• Note: never nudge the knee lever while the machine is stitching. Since the FHS releases needle thread tension when used, this would lead to stitching with no tension on your thread… which is never a good idea ;-). So always stop stitching before you use the FHS.
  • At the end of a seam:
    • It makes the process fast and easy! Push against the knee lever to raise the foot, release needle thread tension, drop the feed dog and pull out your project without any resistance on the way to the thread cutter. This helps prevent puckers while pulling out the project.
  • When pivoting:
    • The instantaneous response of the FHS lets me have any height of hover, as many times as I need to make sure I’m good to go.
    • Note: For sewists who prefer to have small tasks automated by their machine, which makes their life simpler, there is an automatic hover feature now available on many newer BERNINA models.
      • When the Needle Down function is active, these machines will automatically raise the foot a few millimeters (mm) when you stop sewing.
      • You can even set the height at which the foot will hover—from no hover to 2 mm to a high hover.
      • Most of my colleagues LOVE the automatic hover feature as it means not having to hover manually.
      • If your BERNINA has the automatic hover feature, be sure to try it! Choices are a good thing!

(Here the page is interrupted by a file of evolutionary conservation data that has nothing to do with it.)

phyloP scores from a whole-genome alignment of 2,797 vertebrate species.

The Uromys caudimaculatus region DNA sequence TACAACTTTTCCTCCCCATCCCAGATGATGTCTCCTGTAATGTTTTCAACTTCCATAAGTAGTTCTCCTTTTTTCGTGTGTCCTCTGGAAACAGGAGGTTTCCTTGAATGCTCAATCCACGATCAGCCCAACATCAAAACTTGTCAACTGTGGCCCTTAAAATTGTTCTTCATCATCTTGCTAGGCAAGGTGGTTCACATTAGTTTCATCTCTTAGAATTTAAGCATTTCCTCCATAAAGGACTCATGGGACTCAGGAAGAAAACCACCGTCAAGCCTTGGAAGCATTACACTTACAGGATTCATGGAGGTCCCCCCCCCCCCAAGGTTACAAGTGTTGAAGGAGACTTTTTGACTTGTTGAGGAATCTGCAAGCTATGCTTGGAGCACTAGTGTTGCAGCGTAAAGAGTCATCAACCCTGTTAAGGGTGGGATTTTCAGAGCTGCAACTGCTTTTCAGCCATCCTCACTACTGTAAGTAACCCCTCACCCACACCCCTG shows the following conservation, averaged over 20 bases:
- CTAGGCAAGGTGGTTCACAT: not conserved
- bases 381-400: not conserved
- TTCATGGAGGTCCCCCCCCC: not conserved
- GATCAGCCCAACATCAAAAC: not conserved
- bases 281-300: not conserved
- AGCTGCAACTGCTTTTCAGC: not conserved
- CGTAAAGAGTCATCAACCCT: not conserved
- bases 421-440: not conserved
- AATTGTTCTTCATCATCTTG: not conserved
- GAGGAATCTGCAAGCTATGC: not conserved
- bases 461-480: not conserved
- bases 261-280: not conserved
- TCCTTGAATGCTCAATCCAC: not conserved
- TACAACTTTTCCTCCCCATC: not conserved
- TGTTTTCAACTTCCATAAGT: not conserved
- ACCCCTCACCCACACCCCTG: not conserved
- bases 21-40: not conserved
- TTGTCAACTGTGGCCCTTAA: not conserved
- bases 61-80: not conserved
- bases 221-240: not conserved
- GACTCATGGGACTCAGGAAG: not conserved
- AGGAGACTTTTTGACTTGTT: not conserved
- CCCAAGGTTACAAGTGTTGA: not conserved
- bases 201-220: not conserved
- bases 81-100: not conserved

• If you prefer the direct control of the FHS (as I do…remember the stick shift driver?), you always have that option also!


And now… A bit of ergonomics.

BERNINA commonly mentions the word comfort when describing the operation of our machines. Whether it’s lighting, easy to attach and remove presser feet (never needing a screw driver) or other features, the FHS is definitely the key aspect of sewing comfort in my studio.

Like with any tool, it pays to handle and use the FHS properly. It will work as it’s supposed to while promoting your comfort. The basic recommendation for its use is as follows:

  1. Place the foot control under your left foot.




  1. The FHS lever is pushed with the right leg.


  • This setup separates the two tasks of activating the FHS lever and controlling the speed of the machine.
  • It eliminates the risk of accidentally bearing down on the foot control and making the machine run while pressing against the FHS bar, which would release the needle thread tension. That would result in a bird’s nest in the bobbin area.
  • It prevents lateral strain on your right knee which could be present if you try to control both functions with just your right leg.
  • If you have never sewn with the foot control under your left foot, try a couple of sewing sessions without the FHS lever installed and just sew with your left foot. It’s easier than it seems at first. Then, reattach the knee lever and take full advantage of your FHS.

TIP: Some of my students have mentioned over the years that they found the knee lever too far or too close to their leg and wouldn’t use it because of that. Did you know that your machine technician can adjust the angle of the knee bar socket so the bar will be at the right distance from your leg? This way you won’t be nudging the bar inadvertently while sewing, which would cause stitches to not feed forward, and also result in loose tension. It also will let you have the knee lifter right next to you so that you don’t have to overreach to use it. Check with your BERNINA technician if you think your knee lever needs an adjustment. The end goal is your comfort!

To wrap it up…